Latin America Offers Promising Opportunities for Mid-Market Companies

gettyimages-502811364-compressorThe report, “Winning in the Americas,” surveyed 400 C-suite level executives at mid-market companies and found that of internationally-active companies, 58% are two-way traders. Of those companies that said they would like to expand their international activities, 60% were specifically targeting the Americas.

While many mid-market companies are already exploring Mexico, few are venturing south beyond that into Central America, South America and the Caribbean. Only 20% of mid-market companies said they export to South America and fewer than one in 10 said they export to Central America. Considering Latin America is a significant trading partner with the U.S. and makes up to 20% of all exports, mid-market companies may be missing out by not aggressively pursuing the region.

Mid-market leaders said Latin American countries, particularly Costa Rica, El Salvador and Belize, are easy to enter with Brazil being more difficult. Of mid-market companies that export, Brazil, Argentina and Colombia were the biggest partners in the region.

“Especially in Latin America, personal business relationships can be essential and parties want to know that companies are committed to a region and its communities.”

Yet the region can also present its challenges. Lesley White, head of Global Commercial Banking International for Bank of America Merrill Lynch, told financial executives that while mid-market companies are often “nimble enough” and can more flexibly navigate the market, there are specific issues in Latin America. These range from regulatory issues and economic uncertainty to lack of local market knowledge.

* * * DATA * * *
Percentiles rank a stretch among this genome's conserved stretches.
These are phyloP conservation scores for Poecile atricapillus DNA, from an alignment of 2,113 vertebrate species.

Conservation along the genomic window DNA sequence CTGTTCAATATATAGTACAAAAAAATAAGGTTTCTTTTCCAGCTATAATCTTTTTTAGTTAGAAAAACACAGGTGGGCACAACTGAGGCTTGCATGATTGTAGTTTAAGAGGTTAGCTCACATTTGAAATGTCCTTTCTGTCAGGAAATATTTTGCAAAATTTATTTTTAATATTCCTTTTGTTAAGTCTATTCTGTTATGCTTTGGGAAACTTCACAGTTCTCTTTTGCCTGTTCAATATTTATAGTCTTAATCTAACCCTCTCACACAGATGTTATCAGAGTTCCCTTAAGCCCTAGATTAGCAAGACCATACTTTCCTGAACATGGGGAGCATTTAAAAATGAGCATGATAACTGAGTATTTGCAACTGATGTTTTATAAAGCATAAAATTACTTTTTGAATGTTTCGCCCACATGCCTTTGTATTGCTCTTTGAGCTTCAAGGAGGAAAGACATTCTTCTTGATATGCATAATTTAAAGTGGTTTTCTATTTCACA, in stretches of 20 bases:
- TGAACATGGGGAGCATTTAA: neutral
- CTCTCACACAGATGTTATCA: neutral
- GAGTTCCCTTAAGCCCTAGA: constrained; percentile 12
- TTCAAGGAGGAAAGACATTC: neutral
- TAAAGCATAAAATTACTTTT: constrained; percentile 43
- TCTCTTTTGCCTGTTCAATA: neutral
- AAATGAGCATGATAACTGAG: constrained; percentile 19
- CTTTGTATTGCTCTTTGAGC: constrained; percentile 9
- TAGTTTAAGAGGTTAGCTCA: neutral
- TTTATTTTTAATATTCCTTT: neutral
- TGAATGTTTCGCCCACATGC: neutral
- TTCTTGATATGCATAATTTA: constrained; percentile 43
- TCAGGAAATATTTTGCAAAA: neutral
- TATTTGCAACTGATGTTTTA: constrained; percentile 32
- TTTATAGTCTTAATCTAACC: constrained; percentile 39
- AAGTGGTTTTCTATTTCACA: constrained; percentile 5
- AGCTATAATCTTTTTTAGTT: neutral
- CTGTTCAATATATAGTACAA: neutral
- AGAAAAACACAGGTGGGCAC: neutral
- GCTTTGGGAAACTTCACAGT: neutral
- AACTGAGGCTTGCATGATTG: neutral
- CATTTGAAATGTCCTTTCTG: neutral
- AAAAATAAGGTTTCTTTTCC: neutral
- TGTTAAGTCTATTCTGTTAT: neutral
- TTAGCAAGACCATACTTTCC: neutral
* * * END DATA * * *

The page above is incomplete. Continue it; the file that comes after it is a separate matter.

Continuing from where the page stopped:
Increased economic activity is also sparking business growth by local firms in the Americas. Mergers & Acquisitions reported that M&A activity has grown significantly in the past decade. Particularly blooming industries include energy, financial services, healthcare and communications.

Companies will have to mitigate infrastructure and supply chain vulnerabilities, leaving the business leader on the ground to deal with the local workforce, manage capital locally, and engage in capital planning. White said no matter what the country, U.S. companies must think long-term when moving into new international markets. Especially in Latin America, personal business relationships can be essential and parties want to know that companies are committed to a region and its communities.

White said it’s essential that expanding companies be informed on the myriad of rules and sensitivities that can impact decision and that one of the best way companies can overcome these challenges is by building strong relationships with locals.

“When managing operations in Latin America, the sheer number of decisions that must be made can lead to sub-optimal arrangements…By focusing on relationships, middle market companies will be able to drive the expertise needed to navigate the [landscapes] in Latin America successfully,” said White.

PARTNER CENTER